Art collector Isabella Stewart Gardner purchased 13 now-legendary pieces between 1880 and 1922 for a grand total of approximately $140,000. They proved to be wise, but not exactly lasting, investments.
The masterpieces stolen from her Fenway neighborhood museum nearly three decades ago include
precious oil paintings from the likes of Vermeer and Rembrandt. They have been widely cited in recent years to be worth an estimated half-billion dollars.
But in today’s blistering art market, the pilfered paintings are worth much more, according to several experts, one of whom pegged the price at up to a billion dollars.
“When they were stolen, they would have had high, credible value,” said David Nolta, chair of the History of Art department at the Massachusetts College of Art and Design. “But now the sky is the limit.”
One piece alone from the pilfered collection, “The Concert,” painted by Johannes Vermeer in the 1660s, could sell for somewhere in the neighborhood of $400 million, Nolta said.
“His works are very rare, he’s incredibly intriguing as a painter, very popular, and there’s no question that’s one of his best paintings,” Nolta said.
The high-end art business is red-hot right now. A Leonardo da Vinci painting called “Salvator Mundi” was bought last year by a Saudi prince for a record-high $450.3 million. A painting by David Hockney sold earlier this month for $90.3 million, by far the highest price ever paid at auction for a work by living artist.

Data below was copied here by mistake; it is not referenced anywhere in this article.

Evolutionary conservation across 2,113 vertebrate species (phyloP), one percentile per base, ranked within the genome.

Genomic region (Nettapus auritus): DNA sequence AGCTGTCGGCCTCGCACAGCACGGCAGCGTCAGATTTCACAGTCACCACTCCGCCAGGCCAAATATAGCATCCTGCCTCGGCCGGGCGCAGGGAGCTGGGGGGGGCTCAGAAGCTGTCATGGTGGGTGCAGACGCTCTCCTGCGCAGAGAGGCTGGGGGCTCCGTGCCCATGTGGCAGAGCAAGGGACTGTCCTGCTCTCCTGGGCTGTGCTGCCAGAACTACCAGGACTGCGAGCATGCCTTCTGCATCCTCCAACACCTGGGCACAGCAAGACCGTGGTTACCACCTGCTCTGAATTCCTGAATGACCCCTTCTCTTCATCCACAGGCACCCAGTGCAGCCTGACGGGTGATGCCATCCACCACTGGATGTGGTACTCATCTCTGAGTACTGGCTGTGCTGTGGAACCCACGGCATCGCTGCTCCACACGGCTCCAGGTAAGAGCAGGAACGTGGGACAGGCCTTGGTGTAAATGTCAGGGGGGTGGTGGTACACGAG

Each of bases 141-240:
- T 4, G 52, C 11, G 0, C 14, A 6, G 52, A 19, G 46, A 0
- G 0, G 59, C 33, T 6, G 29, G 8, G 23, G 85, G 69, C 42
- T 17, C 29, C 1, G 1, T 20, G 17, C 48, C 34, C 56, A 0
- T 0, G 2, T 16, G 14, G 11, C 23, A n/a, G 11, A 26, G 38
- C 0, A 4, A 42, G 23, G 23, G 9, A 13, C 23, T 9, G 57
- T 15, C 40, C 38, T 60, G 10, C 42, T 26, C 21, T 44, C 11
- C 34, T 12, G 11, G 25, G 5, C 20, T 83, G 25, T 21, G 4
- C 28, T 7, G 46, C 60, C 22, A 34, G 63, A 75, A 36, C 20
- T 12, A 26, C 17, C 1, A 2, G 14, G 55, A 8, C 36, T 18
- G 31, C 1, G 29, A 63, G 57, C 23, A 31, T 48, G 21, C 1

Given the lofty expectations for the single stolen Vermeer, plus a trio of extremely valuable Rembrandts, the entire lot of 13 stolen works could go for somewhere between $600 million and $1 billion, said Kathryn Graddy, who has studied the value of auctioned art and works as dean of the international business school at Brandeis University.
By comparison, the amount Isabella Stewart Gardner paid for the artwork back in the late 1800s and early 1900s translates to several million dollars today, or less than 1 percent of what they could sell for.
If they’re ever recovered, the condition of the items will be an important factor for their worth. Meanwhile, their backstory only adds to the allure and price tag.
“The fact that they’ve been stolen is going to give them more notoriety and value and not in a bad sense,” Graddy said. “This is such a famous heist. Everybody knows it.”
For collectors, there’s glamour in owning once-abducted artwork.
“It’s like being in a club. It’s like having a mark of having survived something,” Nolta said. “It’s a very rare group.”
But if someone has stashed the artwork, they’d have to be sly in showcasing it.
The museum’s Board of Trustees have offered a $10 million award for their recovery, and a host of expert and amateur sleuths are on the case. And of course, if the art is recovered, the stolen property would have to be returned to the museum.
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|Artwork||Year bought||Price paid at time|
|Johannes Vermeer, “The Concert”||1892||$5,600|
|Rembrandt, “Christ in the storm on the Sea of Galilee”||1898||$29,100|
|Rembrandt, “Portrait Of The Artist As A Young Man”||1886||$120|
|Rembrandt, “A lady and gentleman in black”||1898||$63,000|
|Edouard Manet, “Chez Tortoni”||1922||$3,400|
|Edgar Degas, “Cortège aux environs de Florence”||1919||$376|
|Edgar Degas, “La sortie de pesage”||1919||(bought with item above)|
|Edgar Degas, “Study for the Programme de la soirée artistique du 15 juin 1884 (Galerie Ponsin)” (1 of 2)||1919||$90|
|Edgar Degas, “Study for the Programme de la soirée artistique du 15 juin 1884 (Galerie Ponsin)” (2 of 2)||1919||(bought with item above)|
|Edgar Degas, “Three mounted jockeys”||1919||$383|
|Govaert Flinck, “Landscape with an obelisk”||1900||$21,900|
|Eagle Finial: Insignia of the First Regiment of Grenadiers of Foot of Napoleon’s Imperial Guard||1880||$300|
|Chinese gu (beaker)||1922||$17,500|